Chapter 4 - Radio Wave Propagation

        RngBrg.ZIP - software to compute the range and bearing from a point at one latitude/longitude to another.


    Chapter 7 - Log Periodic Antennas

        Log Periodic Element and Phase Line Calculator - Spreadsheet to calculate LPDA element lengths and spacings, along with phase line impedance, by Dennis Miller, KM9O.  This spreadsheet is in Excel format (XLS) and was last updated on 12 Sep 2011.


    Chapter 8 - Multielement Arrays

        SCALE.ZIP - see Chapter 1 above.


    Chapter 11 - HF Yagi and Quad Antennas

        GAMMAMW4.ZIP - An improved version of the previous utility GAMM2-1 that corrects a calculation problem that fails to find solutions to the calculations when the combination of the desired feed line impedance exceeds the product of the raw antenna resistance and the gamma step-up value.  The code was developed by Bill Wortman, N6MW and generously donated to the ARRL and the readers of the Antenna Book, ARRL Handbook, and Low-Band DXing by ON4UN.  The ARRL also wishes to thank Greg Ordy, W8WWV for testing the code.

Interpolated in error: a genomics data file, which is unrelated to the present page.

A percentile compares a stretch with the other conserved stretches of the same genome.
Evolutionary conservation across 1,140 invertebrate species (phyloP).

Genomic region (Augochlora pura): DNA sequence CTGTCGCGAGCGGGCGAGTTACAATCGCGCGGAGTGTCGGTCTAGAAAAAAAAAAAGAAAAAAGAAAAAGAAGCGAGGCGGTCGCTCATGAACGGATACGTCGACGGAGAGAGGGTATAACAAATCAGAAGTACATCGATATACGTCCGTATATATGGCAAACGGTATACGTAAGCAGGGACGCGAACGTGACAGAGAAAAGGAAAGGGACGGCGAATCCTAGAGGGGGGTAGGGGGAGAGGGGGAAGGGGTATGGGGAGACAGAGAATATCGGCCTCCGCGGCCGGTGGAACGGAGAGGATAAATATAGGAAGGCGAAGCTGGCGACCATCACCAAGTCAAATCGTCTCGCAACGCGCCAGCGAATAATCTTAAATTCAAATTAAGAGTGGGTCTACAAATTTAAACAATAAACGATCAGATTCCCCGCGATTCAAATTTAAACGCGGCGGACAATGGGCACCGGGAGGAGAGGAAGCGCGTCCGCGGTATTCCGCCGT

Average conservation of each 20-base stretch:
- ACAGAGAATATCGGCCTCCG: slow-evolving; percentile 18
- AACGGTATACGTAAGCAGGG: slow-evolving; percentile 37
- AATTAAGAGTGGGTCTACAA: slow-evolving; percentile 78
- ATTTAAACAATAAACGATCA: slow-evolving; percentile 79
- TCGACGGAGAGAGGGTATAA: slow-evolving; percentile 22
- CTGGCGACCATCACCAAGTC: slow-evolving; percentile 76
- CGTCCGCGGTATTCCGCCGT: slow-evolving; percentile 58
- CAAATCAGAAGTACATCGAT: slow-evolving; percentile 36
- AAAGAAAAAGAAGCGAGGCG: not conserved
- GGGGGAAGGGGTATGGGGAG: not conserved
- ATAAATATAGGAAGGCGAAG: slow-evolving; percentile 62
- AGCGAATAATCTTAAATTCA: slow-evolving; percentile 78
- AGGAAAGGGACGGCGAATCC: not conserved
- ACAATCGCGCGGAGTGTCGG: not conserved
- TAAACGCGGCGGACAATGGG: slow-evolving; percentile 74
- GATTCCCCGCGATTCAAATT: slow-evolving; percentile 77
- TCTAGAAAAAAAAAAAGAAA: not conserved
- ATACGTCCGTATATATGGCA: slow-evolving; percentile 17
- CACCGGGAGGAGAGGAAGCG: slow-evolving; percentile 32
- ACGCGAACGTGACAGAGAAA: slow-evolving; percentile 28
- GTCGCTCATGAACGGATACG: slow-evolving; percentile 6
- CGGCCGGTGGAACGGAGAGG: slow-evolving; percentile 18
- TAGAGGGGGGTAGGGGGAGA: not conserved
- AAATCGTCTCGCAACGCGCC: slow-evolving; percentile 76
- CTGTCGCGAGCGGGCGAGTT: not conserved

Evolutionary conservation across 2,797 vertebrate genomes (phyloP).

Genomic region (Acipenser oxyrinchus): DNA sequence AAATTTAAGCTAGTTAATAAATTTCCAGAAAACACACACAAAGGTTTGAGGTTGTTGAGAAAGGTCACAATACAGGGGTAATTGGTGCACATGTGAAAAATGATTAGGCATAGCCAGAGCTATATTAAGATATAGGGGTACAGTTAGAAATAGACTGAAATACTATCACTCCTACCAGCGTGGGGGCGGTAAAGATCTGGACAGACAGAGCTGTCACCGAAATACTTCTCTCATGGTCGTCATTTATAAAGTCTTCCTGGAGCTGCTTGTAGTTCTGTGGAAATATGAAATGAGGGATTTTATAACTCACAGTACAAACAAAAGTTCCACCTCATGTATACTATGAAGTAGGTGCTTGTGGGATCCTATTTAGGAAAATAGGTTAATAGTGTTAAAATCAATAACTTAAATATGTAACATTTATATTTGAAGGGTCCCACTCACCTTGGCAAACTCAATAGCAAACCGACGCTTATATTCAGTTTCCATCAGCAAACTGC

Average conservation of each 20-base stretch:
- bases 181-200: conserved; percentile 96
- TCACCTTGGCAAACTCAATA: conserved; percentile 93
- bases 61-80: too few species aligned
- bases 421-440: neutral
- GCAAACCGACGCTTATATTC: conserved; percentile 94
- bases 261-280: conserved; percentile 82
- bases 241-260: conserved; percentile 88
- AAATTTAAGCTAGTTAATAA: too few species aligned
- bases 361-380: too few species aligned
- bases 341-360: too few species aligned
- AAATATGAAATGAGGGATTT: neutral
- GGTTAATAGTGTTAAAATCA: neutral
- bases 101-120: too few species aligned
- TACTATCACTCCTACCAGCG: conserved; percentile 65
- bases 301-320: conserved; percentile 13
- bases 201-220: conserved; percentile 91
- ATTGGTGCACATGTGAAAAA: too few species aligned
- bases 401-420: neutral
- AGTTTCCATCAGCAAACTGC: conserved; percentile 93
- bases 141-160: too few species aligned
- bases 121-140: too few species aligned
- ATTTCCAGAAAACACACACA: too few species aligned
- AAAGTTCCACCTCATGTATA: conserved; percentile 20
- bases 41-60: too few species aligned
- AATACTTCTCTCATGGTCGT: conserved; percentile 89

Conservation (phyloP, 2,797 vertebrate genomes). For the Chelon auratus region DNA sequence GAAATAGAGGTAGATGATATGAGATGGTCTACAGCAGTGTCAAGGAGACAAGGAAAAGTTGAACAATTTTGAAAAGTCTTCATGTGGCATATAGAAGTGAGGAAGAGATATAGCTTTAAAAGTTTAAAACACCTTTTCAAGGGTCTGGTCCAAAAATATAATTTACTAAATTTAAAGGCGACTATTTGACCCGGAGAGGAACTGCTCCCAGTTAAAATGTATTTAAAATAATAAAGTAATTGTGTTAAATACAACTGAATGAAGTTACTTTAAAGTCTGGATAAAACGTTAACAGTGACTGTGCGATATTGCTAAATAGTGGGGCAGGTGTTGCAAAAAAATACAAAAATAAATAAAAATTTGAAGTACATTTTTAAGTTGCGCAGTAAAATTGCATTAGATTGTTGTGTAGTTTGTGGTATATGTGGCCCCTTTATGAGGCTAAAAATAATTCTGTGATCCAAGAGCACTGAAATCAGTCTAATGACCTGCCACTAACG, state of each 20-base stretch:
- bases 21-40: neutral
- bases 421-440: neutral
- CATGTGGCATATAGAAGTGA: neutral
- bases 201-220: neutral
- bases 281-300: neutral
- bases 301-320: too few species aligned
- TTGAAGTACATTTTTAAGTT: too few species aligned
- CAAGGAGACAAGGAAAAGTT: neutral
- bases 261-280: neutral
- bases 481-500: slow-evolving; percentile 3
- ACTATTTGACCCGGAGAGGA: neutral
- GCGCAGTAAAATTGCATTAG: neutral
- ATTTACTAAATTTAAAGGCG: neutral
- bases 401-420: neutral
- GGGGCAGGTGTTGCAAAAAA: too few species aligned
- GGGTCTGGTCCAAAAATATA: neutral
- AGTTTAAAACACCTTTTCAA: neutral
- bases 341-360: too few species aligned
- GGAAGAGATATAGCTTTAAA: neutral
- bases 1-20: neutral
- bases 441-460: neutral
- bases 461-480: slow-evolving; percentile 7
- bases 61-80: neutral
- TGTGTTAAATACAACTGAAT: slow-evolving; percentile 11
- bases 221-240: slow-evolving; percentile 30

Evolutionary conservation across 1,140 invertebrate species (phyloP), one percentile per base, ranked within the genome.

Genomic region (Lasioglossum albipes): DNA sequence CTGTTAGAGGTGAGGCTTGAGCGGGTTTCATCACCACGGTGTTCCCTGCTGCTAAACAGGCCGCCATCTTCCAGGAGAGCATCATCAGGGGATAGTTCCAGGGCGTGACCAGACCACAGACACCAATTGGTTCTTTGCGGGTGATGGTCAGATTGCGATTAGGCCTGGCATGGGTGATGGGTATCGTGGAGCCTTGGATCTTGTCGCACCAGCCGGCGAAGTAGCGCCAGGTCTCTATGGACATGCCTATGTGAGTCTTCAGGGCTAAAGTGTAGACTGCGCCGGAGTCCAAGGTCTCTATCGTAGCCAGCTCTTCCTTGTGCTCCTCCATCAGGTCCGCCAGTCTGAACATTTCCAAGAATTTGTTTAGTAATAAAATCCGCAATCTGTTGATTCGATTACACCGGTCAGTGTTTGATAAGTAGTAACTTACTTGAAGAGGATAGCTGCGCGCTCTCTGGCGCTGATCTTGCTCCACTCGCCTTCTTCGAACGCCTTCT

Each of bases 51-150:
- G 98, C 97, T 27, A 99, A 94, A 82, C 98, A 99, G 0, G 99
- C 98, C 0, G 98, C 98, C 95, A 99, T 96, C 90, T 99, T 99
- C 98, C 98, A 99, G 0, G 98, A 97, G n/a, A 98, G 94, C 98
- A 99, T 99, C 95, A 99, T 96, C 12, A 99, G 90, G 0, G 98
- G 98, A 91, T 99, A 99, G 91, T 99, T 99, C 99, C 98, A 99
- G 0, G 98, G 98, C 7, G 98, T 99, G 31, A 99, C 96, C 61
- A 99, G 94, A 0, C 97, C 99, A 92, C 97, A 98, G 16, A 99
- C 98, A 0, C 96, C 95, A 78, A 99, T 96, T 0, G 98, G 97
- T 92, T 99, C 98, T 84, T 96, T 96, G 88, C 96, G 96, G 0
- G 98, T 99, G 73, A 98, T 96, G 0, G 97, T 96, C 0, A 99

EFFLEN.ZIP - A software routine (written in FORTRAN) to calculate effective lengths of antenna elements.


    Chapter 21 - Mobile and Maritime HF Antennas

        MOBILE.ZIP - Mobile whip design software by Leon Braskamp, AA6GL. The compressed file includes MOBILE.EXE - the software - plus a desktop icon file.


    Chapter 23 - Transmission Lines

        Two-Wire Feed Line and Radiated Power Calculator - Spreadsheet to calculate the impedance of parallel-conductor line and the amount of radiated power by Dennis Miller, KM9O  This spreadsheet is in Excel format (XLS) and was last updated on 12 Sep 2011. - software to analyze antenna tuners by Dean Straw, N6BV.  The compressed file includes AAT.EXE - the software - plus a PDF instruction file, desktop icon, and associated LOG and SUM file examples.  The program will not run under 64-bit operating systems.  The program has been run successfully under versions of Windows that have 32-bit/16-bit compatibility, such as XP and Vista.  It will not run under 64-bit versions of Win 7/8/10.

  • Supplemental Information and Files (Updated 9 Feb 2017)

    CD-ROM Supplemental Files Directory - a searchable PDF list of articles and other documents provided with the Antenna Book on CD-ROM.

    Project Directory - a PDF list of projects in the Antenna Book, sorted by project type.

    Radio Mathematics - a compilation of math basics and online resources in case help is needed with math encountered in the Antenna Book. (Also included on the CD-ROM)